It was a magnificent learning experience and that's one of the reasons why I wanted to do it so keenly, given the limitations of 45 minutes, given the parameters of the Doctor Who universe. How can I still tell the stories I want to tell within these necessary restrictions. These restrictions exist for a reason and I would never want to disrespect the Doctor Who universe, because why would I want to write it in the first place if I wanted to do that? There's no point in that. I think it's a really rich and deep one, and so I suppose it's that. It's the challenge of any good writing. How can I tell the story I want to tell while respecting these rules? And that's a great creative challenge. I have really enjoyed that very, very much.

It must fun to tackle not only Doctor Who, which has been around forever, but also expand the Doctor Who universe a bit.

No matter whatever happens in my career I will always have written dialogue for the Doctor. I got to write a couple scenes for the Doctor because he's in the premiere. And that's amazing! How much fun is that?

What's been the biggest surprise? The thing you weren't expecting?

I think maybe the reception. I come from YA, so we expect to be patronized in a way ... But it got really great reviews here, which was a pleasure. But even better, we got lots of support from Doctor Who fans, and Doctor Who fans are a tough community because the show has been going on for a very long time and they are rightly protective of it. So to get that kind of reception was a real pleasure. I mean I was in no way setting out to disrespect Doctor Who, but I know that some people just are going to resist a spin-off, resist a show about teens if it's not their thing. So the reception has been a genuine pleasure.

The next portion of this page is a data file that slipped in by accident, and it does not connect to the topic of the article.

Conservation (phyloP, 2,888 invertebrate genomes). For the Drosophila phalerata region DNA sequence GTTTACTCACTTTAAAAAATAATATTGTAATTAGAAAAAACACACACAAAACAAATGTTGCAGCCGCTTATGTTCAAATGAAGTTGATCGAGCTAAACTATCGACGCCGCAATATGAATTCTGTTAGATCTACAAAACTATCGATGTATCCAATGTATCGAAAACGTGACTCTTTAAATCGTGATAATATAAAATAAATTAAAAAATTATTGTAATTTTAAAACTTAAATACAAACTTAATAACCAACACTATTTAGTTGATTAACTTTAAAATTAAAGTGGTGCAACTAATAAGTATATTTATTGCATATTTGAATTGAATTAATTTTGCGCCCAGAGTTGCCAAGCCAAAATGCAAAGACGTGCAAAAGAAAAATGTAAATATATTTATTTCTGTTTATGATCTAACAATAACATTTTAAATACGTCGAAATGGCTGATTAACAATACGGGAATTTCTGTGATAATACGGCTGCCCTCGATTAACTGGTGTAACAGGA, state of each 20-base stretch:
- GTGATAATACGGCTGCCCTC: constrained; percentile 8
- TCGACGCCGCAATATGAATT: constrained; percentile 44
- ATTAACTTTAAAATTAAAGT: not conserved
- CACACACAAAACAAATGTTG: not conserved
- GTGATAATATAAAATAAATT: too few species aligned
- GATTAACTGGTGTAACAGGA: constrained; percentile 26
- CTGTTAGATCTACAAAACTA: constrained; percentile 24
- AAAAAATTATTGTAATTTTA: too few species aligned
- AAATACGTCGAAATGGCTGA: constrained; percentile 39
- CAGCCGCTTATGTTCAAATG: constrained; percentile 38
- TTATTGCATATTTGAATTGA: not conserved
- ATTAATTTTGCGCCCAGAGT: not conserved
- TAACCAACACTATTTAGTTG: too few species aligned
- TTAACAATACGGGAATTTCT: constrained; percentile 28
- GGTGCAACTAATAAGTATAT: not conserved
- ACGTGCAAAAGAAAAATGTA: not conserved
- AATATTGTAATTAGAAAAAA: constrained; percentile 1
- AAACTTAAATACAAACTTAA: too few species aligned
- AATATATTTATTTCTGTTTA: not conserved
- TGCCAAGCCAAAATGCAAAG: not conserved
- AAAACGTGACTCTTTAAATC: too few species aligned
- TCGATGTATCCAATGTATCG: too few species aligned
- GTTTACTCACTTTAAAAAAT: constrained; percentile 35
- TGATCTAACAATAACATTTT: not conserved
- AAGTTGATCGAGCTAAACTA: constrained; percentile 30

BBC America's Class

What has Class meant to you as a writer?

I feel really, really lucky. I grew up quite poor south of Seattle, and if I had known that one day I'd have a chance to make my own television series and to write every episode, I wouldn't have believed you. So just a chance to work with these wonderful, wonderful, wonderful young actors and to make a show we're proud of, that's amazing. And I will always have that, whatever the future brings. I will always have that and that's very, very valuable and precious to me.

One last question. If someone has not seen Doctor Who for a while or is not a Doctor Who fan or maybe has never seen Doctor Who at all, why should they tune in to watch Class?

You don't necessarily need to know all the backstory of Doctor Who. We tell you enough of what you need to know. Although if you are a fan you're going to recognize a lot of stuff. But it's a new set of eyes on the Doctor Who universe. It's looked at from a different point of view and I always think that's interesting, plus monsters, excitement, jokes, a bit of sexiness. If you like Buffy, hopefully you'll like our show ... hopefully.

Anything else you'd like to add?

Keep your eye out for Easter eggs. We hid a few good ones. So keep your eye out.